Slaughter of the Innocent
Covert investigations regularly disclose that abuse of animals in vivisection laboratories is endemic. US undercover investigator Matt Rossell worked at the Oregon National Primate Research Center (ONPRC) between 1998 and 2000 as a primate technician. His account of the suffering he witnessed there makes harrowing reading, particularly given that the scenes he describes were not isolated incidents and are repeated in laboratories around the world every day. It is because of animals like those described by the author and millions like them that we must never give up our struggle for the abolition of animal experimentation. It is why we must never allow Oxford University's South Parks Rd laboratory to be completed...
Between the spring of 1998 and the summer of 2000, I worked as a primate technician at ONPRC. ONPRC's main focus is basic research, including reproductive studies, behavioural studies (including maternal deprivation experiments, which have been duplicated in triplicate in laboratories around the world), and drug addiction studies on pregnant monkeys, to name a few. Technicians carry out most of the basic work, including procedures for which they have no training. Scientists seldom have anything to do with the primates.
Nothing I had seen before could have prepared me for what I saw during my two years at ONPRC, and it broke my heart every day. I bore witness to the realities for primates in vivisection, knowing that these abuses were not exclusive to that establishment, and that primates were being subjected to similar suffering throughout the world's research laboratories.
I saw baby monkeys distressed and diseased, living in their own filth, and adult monkeys gone mad, self-mutilating. Almost all the caged monkeys used for research lived alone in barren two by two-foot metal cages. Their days of unalleviated boredom were broken only by fear when they were seized or manipulated for study or when their cages were hosed down with them still inside.
At first I was completely overwhelmed, forced to work too fast to discern one monkey from another. All I saw were rows of cages, each with a desperate monkey trapped inside. But over time, each started to reveal their individuality and display complex, albeit caged, personalities. Some were meek, hiding and lip-smacking at the back of their cage, seeking reassurance. Others were more aggressive, displaying open-mouthed threats lunging toward the front of the cage or rattling the bars. Despite their solitary confinement, they did their best to relate to others in neighboring cages.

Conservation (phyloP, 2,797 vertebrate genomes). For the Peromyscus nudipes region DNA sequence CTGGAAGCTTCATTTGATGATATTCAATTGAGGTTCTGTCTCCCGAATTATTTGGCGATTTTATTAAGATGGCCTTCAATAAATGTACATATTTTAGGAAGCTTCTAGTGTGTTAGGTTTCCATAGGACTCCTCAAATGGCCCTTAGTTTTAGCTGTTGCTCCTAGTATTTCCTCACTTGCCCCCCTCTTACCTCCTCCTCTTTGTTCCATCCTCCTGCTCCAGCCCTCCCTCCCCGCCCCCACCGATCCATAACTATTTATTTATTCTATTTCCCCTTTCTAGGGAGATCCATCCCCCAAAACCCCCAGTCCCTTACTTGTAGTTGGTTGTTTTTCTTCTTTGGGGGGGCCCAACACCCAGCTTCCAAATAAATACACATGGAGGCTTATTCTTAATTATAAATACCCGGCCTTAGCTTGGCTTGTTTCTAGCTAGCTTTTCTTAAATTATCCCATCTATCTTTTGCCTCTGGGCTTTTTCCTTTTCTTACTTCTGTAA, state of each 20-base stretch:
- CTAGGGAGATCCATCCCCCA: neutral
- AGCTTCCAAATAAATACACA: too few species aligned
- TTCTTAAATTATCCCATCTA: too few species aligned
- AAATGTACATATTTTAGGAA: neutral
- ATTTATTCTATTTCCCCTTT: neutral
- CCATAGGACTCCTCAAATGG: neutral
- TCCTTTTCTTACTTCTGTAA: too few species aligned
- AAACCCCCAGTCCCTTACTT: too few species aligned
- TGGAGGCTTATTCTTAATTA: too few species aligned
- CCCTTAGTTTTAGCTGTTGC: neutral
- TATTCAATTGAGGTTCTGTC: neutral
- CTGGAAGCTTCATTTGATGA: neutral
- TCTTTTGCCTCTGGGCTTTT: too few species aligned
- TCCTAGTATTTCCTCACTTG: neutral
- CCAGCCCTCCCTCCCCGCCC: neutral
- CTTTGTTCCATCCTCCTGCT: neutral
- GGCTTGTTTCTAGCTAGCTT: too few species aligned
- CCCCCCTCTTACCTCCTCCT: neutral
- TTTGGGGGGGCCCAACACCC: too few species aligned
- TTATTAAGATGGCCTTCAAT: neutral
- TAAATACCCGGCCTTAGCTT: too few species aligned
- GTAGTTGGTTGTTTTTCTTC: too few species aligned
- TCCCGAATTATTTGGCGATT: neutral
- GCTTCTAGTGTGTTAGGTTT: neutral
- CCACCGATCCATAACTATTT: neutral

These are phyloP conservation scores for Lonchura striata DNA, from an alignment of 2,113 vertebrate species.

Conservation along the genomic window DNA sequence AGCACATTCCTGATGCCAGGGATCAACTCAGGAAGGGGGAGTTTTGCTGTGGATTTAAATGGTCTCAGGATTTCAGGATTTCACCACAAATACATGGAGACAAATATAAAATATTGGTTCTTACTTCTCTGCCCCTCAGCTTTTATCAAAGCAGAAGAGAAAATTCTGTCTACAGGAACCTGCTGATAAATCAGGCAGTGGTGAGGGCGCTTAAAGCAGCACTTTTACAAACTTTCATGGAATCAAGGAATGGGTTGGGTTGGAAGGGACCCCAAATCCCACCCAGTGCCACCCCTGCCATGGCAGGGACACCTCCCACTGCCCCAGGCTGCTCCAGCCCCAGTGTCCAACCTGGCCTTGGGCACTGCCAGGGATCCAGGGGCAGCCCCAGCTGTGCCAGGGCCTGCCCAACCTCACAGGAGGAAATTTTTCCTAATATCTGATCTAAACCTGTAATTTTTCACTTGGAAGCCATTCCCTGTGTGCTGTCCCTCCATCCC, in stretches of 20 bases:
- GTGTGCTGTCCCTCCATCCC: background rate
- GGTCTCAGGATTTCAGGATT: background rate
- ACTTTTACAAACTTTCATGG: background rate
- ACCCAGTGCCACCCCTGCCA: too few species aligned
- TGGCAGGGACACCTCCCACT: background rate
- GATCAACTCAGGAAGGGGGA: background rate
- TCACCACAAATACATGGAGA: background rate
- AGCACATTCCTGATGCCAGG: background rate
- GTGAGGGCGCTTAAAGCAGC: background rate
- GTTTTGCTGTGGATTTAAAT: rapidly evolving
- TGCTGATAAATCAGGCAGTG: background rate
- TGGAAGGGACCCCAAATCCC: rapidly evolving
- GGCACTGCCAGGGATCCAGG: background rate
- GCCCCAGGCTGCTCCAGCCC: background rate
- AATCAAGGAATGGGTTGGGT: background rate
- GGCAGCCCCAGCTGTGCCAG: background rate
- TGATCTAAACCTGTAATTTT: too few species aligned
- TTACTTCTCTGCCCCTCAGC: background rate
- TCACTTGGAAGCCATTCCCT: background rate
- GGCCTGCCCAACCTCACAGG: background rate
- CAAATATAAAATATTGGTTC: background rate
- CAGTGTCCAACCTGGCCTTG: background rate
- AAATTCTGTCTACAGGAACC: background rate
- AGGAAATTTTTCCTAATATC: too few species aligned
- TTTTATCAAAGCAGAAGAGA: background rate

The monkeys at the ONPRC were mostly rhesus macaques (the same species currently used at Oxford and destined for use in the new lab, should it ever be built). These are highly intelligent, socially complex animals; in the wild they rely on family love and support, and share our capacity to feel anger, loneliness and depression. These needs were never addressed at the Primate Center.
The monkeys were imported, bred and housed in crude corrugated, metal-walled enclosures for low-cost breeding. Stress and cold caused still-births; babies were prematurely weaned - frequently making them ill - and put in small cages, from which - distressed and bewildered - they cried out for their mothers in vain. (Experts within the industry agree that isolation during infancy is directly linked to psychosis and self-mutilation in later life, but most were never paired).
Appalled at the conditions, I made an anonymous complaint to Dr Isis Johnson-Brown, then Oregon's United States Department of Agriculture (USDA) Inspector, the federal agency responsible for protecting lab animals and enforcing the Animal Welfare Act. She was sympathetic, but finding the obstacles in her way insurmountable, was forced to resign in frustration. She stated: " the system is not set up to protect the animals but instead the financial interests of the research labs", a point regularly argued by campaigners around the world.
I tried to improve the quality of the monkeys' lives by working for the psychological well-being program, which existed on paper only because of a change in the language of that Animal Welfare Act in 1985. (Continue to part b)